Their Duran Duran mash-up of “Rio” and “Hungry Like a Wolf” was entertaining and showcased them both well. But, I have to say that I absolutely loved their duet of Gotye’s “Somebody That I Used to Know” despite the awkwardness of the lyrics.

It was weird to see two brothers sing this song. It felt more like two lovers singing to each other than brothers. I had to remind myself of their relationship while watching. It was heartfelt and I’ve listened to it too many times since it was released.

Matt Bomer’s guest spot was a win. Sometimes, the guest star’s appearance comes across as forced into the story, but his role was authentic and the songs were appropriate and well performed. I’d love to see the return of Cooper Anderson.

My favorite song of the episode was “Somebody That I Used to Know.” My least favorite song was Christina Aguilera’s “Fighter” sung by Blaine. The song didn’t suit his character very well and while I didn’t mind seeing Darren Criss boxing or taking a shower, it was awkward to see Blaine in those circumstances.

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Yes, Matthew Bomer guest starred as the cleverly named Cooper Anderson, brother of Blaine Anderson (Darren Criss) and an actor famous for his nuanced work in a “Free Credit Rating” commercial.

“Blaine, your brother is the best-looking man in North America,” Kurt declared upon meeting his boyfriend’s sibling. I am inclined to agree. I am also inclined to note that Bomer’s chiseled face was the most interesting thing in what was, overall, a pretty lackluster episode of “Glee.” Oh, and I’d also like to say, for the record, that if any of the cable networks decide to launch a show called “Here’s Bomer: One Hour of Extreme Matt Bomer Close-Ups Starring Matt Bomer, With Cameo Appearances by Matt Bomer’s Equally Handsome Clones,” well, I would watch that. Just something to consider.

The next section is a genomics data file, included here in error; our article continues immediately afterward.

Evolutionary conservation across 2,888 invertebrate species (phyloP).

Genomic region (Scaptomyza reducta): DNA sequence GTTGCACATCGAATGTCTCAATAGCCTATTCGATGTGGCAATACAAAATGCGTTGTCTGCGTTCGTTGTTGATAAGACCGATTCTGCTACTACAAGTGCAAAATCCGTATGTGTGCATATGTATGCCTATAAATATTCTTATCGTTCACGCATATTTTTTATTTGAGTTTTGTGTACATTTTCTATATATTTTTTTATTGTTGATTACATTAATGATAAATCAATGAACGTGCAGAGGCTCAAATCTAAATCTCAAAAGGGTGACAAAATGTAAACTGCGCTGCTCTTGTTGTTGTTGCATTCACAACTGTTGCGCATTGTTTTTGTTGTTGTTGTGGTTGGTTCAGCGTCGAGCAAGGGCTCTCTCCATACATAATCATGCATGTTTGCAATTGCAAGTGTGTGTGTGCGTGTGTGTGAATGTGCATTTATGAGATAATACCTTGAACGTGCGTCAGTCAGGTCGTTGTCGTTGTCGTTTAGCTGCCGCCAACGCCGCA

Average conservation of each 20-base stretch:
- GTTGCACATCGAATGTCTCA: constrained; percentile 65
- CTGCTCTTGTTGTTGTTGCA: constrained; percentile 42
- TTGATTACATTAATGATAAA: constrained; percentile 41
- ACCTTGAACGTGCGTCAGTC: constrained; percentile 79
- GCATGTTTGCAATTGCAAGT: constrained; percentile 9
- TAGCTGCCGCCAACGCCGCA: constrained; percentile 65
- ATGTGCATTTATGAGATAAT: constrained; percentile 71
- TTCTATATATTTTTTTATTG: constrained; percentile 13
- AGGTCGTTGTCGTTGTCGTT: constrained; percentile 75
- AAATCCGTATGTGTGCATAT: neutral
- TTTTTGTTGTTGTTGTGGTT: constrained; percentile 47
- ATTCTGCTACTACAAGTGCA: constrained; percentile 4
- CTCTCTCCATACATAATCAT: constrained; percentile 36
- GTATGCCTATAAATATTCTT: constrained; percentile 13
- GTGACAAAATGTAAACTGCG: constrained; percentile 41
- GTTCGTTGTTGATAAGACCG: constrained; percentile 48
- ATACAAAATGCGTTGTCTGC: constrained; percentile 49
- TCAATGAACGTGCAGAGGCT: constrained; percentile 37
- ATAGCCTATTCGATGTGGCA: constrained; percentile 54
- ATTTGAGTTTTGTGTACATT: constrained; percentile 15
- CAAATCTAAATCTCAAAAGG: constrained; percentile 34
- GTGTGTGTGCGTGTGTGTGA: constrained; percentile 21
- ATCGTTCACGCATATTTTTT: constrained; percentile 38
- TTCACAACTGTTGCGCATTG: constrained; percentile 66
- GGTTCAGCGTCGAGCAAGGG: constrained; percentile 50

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Mostly because White Collar's Matt Bomer brought his undeniable star power and excessive charm to spruce things up as Blaine's way-more-successful, way-less-annoying big brother, Cooper. And while we lovelovelove the Bomer, the constant mentions of his good looks in the script kind of cheapened how extremely talented that fella is. Thankfully, he was able to overshadow his own genetic blessings with a very funny turn as a vapid actor whose “master class” on the craft of ignoring scene partners and yelling to appear intense should be submitted to the Academy for his inevitable Guest Star Emmy nomination.


But it was all worth it to see Bomer get goofy, unleash his musical side and remind those poor folks who don’t watch White Collar that he is much more than a pretty face.

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Well, it was but for one element: Matt Bomer’s performance as Blaine’s brother, Cooper, which was absolutely terrific. Bomer’s been quietly making a case that he’s a huge star just waiting to happen on White Collar, and this episode cemented his status as such. He sings and dances. He stars in a credit report commercial. He gives hilariously bad acting advice. He nails every laugh line he’s given. He somehow makes a storyline that should be kind of ridiculous and/or offensive—all of these kids abruptly turn into dim-witted naïfs who believe anything a guy who’s been in a commercial and might possibly be up for a Michael Bay movie tells them—a lot of fun. There’s no good reason for everybody to get taken in by Cooper’s advice, which is self-evidently bad, but Bomer is having so much fun dispensing it that lines like “Stanislavsky says the fingers are the eyes of the body, but he never mentions that the toes are the ears” kill.

The emotional side of this storyline—Blaine has always been overshadowed by his charismatic older brother—is a little undernourished, but I like that the show at least took it seriously. The final performance of Gotye’s “Somebody That I Used To Know” was a strong one, since it featured both Darren Criss and Bomer at their most enjoyable (and a pretty damn good song). Sibling rivalry is a typical source of teenage angst that the show hasn’t really touched on, so it was nice to see the show turn to it, if only briefly, in this storyline. And even if the star status that Cooper held didn’t make a lot of sense, I totally bought that he’s been overshadowing Blaine his whole life. It was a storyline that probably shouldn’t have worked but did, because the actors were so damn committed to it.